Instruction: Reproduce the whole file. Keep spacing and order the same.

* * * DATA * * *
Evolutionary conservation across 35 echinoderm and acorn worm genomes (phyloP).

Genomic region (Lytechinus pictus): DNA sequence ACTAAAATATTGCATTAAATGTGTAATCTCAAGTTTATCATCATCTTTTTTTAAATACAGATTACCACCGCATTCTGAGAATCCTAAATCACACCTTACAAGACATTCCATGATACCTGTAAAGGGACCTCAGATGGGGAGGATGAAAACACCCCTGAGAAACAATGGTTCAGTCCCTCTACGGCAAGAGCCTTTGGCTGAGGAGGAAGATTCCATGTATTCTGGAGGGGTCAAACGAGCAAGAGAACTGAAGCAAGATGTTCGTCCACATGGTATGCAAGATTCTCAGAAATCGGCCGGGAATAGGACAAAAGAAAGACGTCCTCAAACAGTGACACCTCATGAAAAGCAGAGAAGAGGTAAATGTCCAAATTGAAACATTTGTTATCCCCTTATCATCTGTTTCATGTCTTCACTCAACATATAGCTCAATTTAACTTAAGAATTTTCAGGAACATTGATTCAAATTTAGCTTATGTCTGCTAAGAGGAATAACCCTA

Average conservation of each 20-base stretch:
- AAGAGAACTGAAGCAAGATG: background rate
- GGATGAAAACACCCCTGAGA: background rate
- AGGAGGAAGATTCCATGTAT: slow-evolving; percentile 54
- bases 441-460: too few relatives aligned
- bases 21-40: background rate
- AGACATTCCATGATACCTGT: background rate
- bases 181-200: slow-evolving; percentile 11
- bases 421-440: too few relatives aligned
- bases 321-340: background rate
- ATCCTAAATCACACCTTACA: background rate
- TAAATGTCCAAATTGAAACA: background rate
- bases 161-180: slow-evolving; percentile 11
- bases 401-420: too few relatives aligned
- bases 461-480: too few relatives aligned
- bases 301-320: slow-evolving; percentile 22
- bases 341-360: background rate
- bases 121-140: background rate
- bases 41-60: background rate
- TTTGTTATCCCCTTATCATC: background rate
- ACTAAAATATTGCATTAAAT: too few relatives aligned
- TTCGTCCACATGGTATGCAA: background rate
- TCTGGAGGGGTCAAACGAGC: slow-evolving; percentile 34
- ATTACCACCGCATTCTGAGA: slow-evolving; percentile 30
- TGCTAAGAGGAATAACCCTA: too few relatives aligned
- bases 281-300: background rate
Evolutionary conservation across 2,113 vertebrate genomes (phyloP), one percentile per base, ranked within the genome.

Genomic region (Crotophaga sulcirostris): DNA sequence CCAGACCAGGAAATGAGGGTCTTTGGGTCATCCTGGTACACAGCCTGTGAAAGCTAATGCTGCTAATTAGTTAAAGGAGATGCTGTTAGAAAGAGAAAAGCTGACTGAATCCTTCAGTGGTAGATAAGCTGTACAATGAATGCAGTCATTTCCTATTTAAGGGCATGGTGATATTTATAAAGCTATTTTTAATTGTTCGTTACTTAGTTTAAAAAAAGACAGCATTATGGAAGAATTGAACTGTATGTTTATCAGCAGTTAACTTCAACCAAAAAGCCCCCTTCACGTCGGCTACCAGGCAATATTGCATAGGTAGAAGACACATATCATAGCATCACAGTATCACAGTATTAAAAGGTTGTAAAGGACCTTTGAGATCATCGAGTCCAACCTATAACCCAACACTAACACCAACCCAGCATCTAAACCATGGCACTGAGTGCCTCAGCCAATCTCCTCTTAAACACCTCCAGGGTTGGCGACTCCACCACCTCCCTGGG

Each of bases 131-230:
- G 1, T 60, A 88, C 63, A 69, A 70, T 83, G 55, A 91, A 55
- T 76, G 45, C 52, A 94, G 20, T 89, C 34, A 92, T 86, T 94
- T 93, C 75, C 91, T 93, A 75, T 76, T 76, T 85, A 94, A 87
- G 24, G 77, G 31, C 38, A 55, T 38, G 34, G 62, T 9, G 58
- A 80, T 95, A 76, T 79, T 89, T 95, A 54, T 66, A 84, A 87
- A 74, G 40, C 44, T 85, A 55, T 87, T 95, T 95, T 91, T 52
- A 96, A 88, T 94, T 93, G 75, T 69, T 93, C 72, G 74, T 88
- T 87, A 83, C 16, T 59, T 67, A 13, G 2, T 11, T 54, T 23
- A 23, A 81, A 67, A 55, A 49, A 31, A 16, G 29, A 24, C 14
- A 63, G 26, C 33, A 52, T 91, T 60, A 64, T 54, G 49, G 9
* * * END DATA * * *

Evolutionary conservation across 35 echinoderm and acorn worm genomes (phyloP).

Genomic region (Lytechinus pictus): DNA sequence ACTAAAATATTGCATTAAATGTGTAATCTCAAGTTTATCATCATCTTTTTTTAAATACAGATTACCACCGCATTCTGAGAATCCTAAATCACACCTTACAAGACATTCCATGATACCTGTAAAGGGACCTCAGATGGGGAGGATGAAAACACCCCTGAGAAACAATGGTTCAGTCCCTCTACGGCAAGAGCCTTTGGCTGAGGAGGAAGATTCCATGTATTCTGGAGGGGTCAAACGAGCAAGAGAACTGAAGCAAGATGTTCGTCCACATGGTATGCAAGATTCTCAGAAATCGGCCGGGAATAGGACAAAAGAAAGACGTCCTCAAACAGTGACACCTCATGAAAAGCAGAGAAGAGGTAAATGTCCAAATTGAAACATTTGTTATCCCCTTATCATCTGTTTCATGTCTTCACTCAACATATAGCTCAATTTAACTTAAGAATTTTCAGGAACATTGATTCAAATTTAGCTTATGTCTGCTAAGAGGAATAACCCTA

Average conservation of each 20-base stretch:
- AAGAGAACTGAAGCAAGATG: background rate
- GGATGAAAACACCCCTGAGA: background rate
- AGGAGGAAGATTCCATGTAT: slow-evolving; percentile 54
- bases 441-460: too few relatives aligned
- bases 21-40: background rate
- AGACATTCCATGATACCTGT: background rate
- bases 181-200: slow-evolving; percentile 11
- bases 421-440: too few relatives aligned
- bases 321-340: background rate
- ATCCTAAATCACACCTTACA: background rate
- TAAATGTCCAAATTGAAACA: background rate
- bases 161-180: slow-evolving; percentile 11
- bases 401-420: too few relatives aligned
- bases 461-480: too few relatives aligned
- bases 301-320: slow-evolving; percentile 22
- bases 341-360: background rate
- bases 121-140: background rate
- bases 41-60: background rate
- TTTGTTATCCCCTTATCATC: background rate
- ACTAAAATATTGCATTAAAT: too few relatives aligned
- TTCGTCCACATGGTATGCAA: background rate
- TCTGGAGGGGTCAAACGAGC: slow-evolving; percentile 34
- ATTACCACCGCATTCTGAGA: slow-evolving; percentile 30
- TGCTAAGAGGAATAACCCTA: too few relatives aligned
- bases 281-300: background rate
Evolutionary conservation across 2,113 vertebrate genomes (phyloP), one percentile per base, ranked within the genome.

Genomic region (Crotophaga sulcirostris): DNA sequence CCAGACCAGGAAATGAGGGTCTTTGGGTCATCCTGGTACACAGCCTGTGAAAGCTAATGCTGCTAATTAGTTAAAGGAGATGCTGTTAGAAAGAGAAAAGCTGACTGAATCCTTCAGTGGTAGATAAGCTGTACAATGAATGCAGTCATTTCCTATTTAAGGGCATGGTGATATTTATAAAGCTATTTTTAATTGTTCGTTACTTAGTTTAAAAAAAGACAGCATTATGGAAGAATTGAACTGTATGTTTATCAGCAGTTAACTTCAACCAAAAAGCCCCCTTCACGTCGGCTACCAGGCAATATTGCATAGGTAGAAGACACATATCATAGCATCACAGTATCACAGTATTAAAAGGTTGTAAAGGACCTTTGAGATCATCGAGTCCAACCTATAACCCAACACTAACACCAACCCAGCATCTAAACCATGGCACTGAGTGCCTCAGCCAATCTCCTCTTAAACACCTCCAGGGTTGGCGACTCCACCACCTCCCTGGG

Each of bases 131-230:
- G 1, T 60, A 88, C 63, A 69, A 70, T 83, G 55, A 91, A 55
- T 76, G 45, C 52, A 94, G 20, T 89, C 34, A 92, T 86, T 94
- T 93, C 75, C 91, T 93, A 75, T 76, T 76, T 85, A 94, A 87
- G 24, G 77, G 31, C 38, A 55, T 38, G 34, G 62, T 9, G 58
- A 80, T 95, A 76, T 79, T 89, T 95, A 54, T 66, A 84, A 87
- A 74, G 40, C 44, T 85, A 55, T 87, T 95, T 95, T 91, T 52
- A 96, A 88, T 94, T 93, G 75, T 69, T 93, C 72, G 74, T 88
- T 87, A 83, C 16, T 59, T 67, A 13, G 2, T 11, T 54, T 23
- A 23, A 81, A 67, A 55, A 49, A 31, A 16, G 29, A 24, C 14
- A 63, G 26, C 33, A 52, T 91, T 60, A 64, T 54, G 49, G 9